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I am using curl library which returns data to me through a callback function with the prototype below

size_t write_data(void * data, size_t size, size_t nmemb, void * userpointer);

I noticed that if i declare a function fitting this prototype in my class

//file Dialog.h
class Dialog : public QDialog
{
    private:
    int new_data_callback(void * newdata, size_t size, size_t nmemb, QByteArray * buffer); 
}

If i try to use it in my Dialog.cpp

curl_easy_setopt(curl_handle,CURLOPT_WRITEFUNCTIION, new_data_callback);

I get an error

Invaid use of member (did you forget the '&'?)

If i add static to my function declaration, it compiles.

static int new_data_callback(void * newdata, size_t size, size_t nmemb, QByteArray * buffer); //ok

Question

Why is static needed in this case?

PS: the classes beginning with Q eg QDialog are part of QT and dont affect the question.

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Because non-static member functions have an implicit argument for this; i.e. your effective signature looks like int new_data_callback(Dialog* this, void* newdata, size_t size, size_t nmemb, QByteArray* buffer);, which is obviously not the signature curl_easy_setopt wants. –  ildjarn Jun 29 '12 at 17:55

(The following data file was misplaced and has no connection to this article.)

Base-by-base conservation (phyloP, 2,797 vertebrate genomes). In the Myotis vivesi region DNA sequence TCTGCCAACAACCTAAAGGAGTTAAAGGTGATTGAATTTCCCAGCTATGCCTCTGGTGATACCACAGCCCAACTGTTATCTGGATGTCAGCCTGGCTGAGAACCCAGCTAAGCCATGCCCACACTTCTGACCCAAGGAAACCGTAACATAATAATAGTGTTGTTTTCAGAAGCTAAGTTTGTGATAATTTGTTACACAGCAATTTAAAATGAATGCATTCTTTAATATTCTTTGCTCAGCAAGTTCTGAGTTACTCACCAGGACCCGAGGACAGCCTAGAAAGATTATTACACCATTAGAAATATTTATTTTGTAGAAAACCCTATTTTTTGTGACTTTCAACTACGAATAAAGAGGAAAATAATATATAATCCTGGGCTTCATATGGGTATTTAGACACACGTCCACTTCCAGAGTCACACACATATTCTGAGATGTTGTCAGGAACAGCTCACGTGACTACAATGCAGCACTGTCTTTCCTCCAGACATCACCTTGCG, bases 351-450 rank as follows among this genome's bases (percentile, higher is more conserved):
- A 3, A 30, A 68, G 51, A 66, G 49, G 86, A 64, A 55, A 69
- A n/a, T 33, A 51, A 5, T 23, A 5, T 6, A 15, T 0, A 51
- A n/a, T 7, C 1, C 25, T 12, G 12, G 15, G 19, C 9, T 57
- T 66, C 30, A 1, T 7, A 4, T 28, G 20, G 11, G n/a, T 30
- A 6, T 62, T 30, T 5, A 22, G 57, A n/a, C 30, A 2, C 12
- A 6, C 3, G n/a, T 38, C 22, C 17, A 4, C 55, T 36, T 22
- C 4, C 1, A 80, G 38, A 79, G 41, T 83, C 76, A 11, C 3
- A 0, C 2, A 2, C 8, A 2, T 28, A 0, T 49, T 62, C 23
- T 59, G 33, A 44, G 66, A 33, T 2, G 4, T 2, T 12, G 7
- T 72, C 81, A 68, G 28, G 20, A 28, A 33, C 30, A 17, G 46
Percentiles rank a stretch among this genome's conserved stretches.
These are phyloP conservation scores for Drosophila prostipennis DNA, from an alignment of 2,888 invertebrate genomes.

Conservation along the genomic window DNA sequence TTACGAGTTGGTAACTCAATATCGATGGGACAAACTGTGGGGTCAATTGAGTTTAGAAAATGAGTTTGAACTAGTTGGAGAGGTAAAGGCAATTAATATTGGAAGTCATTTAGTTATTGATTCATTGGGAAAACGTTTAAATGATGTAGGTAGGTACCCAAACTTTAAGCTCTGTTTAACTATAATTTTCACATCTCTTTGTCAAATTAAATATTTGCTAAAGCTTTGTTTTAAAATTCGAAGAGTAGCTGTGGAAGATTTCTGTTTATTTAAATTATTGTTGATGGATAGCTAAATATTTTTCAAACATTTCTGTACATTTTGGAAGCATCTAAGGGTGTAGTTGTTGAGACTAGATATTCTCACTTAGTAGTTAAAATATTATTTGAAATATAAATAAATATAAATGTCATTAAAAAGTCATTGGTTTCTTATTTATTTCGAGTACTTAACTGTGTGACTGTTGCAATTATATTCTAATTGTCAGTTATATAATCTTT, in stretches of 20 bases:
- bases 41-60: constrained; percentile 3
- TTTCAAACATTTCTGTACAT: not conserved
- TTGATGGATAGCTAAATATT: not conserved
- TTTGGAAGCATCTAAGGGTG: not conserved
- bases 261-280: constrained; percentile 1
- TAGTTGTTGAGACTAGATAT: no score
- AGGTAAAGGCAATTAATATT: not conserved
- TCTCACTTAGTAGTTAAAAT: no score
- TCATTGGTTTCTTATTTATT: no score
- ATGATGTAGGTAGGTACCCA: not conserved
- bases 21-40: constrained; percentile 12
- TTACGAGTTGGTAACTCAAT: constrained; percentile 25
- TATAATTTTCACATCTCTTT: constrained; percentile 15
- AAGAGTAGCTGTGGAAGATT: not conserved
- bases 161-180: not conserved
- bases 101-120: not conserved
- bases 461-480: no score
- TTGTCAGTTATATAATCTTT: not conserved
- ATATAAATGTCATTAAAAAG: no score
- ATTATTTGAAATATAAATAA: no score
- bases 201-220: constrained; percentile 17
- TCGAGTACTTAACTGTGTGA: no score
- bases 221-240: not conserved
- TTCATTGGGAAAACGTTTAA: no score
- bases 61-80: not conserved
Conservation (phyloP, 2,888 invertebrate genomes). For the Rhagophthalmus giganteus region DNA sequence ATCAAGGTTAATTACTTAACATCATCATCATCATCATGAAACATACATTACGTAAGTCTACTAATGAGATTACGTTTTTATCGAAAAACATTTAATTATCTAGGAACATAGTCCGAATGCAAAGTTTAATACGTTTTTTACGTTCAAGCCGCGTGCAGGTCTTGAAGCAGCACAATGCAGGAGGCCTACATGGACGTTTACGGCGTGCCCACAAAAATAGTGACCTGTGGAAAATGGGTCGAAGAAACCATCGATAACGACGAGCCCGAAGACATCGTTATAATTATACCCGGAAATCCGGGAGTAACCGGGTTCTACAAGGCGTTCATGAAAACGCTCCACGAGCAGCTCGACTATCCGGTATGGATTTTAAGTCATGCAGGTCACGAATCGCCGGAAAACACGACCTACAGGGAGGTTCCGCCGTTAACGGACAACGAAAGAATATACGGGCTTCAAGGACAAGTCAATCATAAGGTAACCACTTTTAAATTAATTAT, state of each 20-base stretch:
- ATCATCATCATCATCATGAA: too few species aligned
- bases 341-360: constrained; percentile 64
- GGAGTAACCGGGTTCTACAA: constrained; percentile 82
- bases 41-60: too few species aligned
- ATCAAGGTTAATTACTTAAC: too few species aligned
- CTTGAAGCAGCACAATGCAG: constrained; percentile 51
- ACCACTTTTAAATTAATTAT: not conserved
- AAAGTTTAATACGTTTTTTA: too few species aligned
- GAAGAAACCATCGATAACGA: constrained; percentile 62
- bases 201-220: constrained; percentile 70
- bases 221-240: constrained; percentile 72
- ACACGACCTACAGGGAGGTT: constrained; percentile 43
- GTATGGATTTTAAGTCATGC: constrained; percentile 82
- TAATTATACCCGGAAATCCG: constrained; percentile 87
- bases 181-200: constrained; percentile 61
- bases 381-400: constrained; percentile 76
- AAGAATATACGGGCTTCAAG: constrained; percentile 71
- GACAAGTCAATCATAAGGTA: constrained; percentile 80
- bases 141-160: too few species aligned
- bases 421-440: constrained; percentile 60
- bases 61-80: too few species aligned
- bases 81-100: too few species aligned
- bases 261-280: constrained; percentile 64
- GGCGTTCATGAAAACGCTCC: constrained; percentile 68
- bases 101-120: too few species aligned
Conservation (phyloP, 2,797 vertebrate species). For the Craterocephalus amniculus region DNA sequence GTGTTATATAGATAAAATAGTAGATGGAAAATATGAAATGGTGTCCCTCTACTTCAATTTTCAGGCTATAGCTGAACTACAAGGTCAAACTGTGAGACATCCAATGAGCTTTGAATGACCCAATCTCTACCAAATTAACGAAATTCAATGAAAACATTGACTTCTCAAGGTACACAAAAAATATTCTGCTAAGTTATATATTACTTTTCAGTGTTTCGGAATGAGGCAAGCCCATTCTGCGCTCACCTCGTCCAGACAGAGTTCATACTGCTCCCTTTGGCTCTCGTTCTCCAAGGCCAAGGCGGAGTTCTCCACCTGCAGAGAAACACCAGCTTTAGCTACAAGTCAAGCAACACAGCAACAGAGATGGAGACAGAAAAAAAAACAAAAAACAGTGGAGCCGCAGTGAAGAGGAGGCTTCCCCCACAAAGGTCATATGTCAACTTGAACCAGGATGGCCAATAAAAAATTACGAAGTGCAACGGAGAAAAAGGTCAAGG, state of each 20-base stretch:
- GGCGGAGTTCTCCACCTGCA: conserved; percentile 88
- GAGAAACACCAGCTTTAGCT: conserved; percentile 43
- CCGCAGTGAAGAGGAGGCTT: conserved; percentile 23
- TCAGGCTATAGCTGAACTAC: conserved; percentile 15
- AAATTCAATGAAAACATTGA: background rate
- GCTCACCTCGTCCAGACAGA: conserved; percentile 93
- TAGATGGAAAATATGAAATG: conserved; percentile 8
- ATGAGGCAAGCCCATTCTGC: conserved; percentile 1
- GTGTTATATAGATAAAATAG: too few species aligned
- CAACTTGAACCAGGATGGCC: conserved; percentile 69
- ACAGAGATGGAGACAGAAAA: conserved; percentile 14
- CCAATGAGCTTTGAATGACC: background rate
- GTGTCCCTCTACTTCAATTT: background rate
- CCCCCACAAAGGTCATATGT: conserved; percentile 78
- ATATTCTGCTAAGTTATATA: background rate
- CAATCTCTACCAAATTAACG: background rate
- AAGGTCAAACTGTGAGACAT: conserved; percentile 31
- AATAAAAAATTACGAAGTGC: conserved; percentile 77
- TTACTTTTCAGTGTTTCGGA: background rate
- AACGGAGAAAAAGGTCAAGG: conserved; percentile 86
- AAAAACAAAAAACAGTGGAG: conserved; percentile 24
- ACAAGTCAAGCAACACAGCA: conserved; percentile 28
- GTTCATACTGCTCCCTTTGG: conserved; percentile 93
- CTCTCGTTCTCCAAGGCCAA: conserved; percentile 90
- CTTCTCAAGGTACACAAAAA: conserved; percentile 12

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2 Answers

up vote 3 down vote accepted

Because a non-static method cannot be called without an instance. Since new_data_callback is a callback, the only way to attach an instance to it is through a parameter. Making it static removes the instance restriction.

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It is because of how functions get invoked. non-static class functions require additional information to be invoked. Namely the this pointer. When you pass new_data_callback to curl_easy_setopt this instance specific information is not provided. Thus, curl does not have enough information to invoke the function.

If a class function is defined static it, by definition, cannot access non-static members of a class. Therefore it does not need the additional instance information as above and can be passed to set_easy_setopt

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